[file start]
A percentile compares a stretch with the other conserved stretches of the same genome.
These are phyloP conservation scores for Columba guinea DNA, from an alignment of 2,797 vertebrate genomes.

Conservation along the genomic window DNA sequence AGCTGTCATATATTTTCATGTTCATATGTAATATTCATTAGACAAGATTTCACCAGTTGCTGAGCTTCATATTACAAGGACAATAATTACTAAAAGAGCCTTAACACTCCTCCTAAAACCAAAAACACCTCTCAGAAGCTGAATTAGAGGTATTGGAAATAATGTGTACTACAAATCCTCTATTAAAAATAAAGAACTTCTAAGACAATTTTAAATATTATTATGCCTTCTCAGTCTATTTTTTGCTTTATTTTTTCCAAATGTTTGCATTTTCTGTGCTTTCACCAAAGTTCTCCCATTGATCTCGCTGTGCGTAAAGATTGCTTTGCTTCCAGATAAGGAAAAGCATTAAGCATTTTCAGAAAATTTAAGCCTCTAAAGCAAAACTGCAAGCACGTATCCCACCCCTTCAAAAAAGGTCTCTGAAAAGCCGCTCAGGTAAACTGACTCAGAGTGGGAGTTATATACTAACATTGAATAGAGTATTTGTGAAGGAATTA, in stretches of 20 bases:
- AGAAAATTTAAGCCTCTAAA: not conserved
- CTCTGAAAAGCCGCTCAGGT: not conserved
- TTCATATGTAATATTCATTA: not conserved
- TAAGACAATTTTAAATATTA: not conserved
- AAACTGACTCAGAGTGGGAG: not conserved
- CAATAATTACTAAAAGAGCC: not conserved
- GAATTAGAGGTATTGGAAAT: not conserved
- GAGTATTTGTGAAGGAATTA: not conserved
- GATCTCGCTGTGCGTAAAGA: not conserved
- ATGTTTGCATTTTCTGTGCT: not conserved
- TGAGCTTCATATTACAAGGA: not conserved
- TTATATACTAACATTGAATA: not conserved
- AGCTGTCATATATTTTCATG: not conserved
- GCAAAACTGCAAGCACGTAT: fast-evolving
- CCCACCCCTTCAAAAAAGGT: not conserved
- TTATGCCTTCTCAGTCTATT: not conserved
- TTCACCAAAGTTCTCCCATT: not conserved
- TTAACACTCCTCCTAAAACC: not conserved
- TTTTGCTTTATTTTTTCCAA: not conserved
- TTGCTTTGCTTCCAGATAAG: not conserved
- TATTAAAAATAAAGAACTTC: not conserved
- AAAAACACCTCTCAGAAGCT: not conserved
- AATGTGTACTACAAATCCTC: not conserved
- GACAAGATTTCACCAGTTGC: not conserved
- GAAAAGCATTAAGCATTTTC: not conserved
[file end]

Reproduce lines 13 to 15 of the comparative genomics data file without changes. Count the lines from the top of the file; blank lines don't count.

- ATGTTTGCATTTTCTGTGCT: not conserved
- TGAGCTTCATATTACAAGGA: not conserved
- TTATATACTAACATTGAATA: not conserved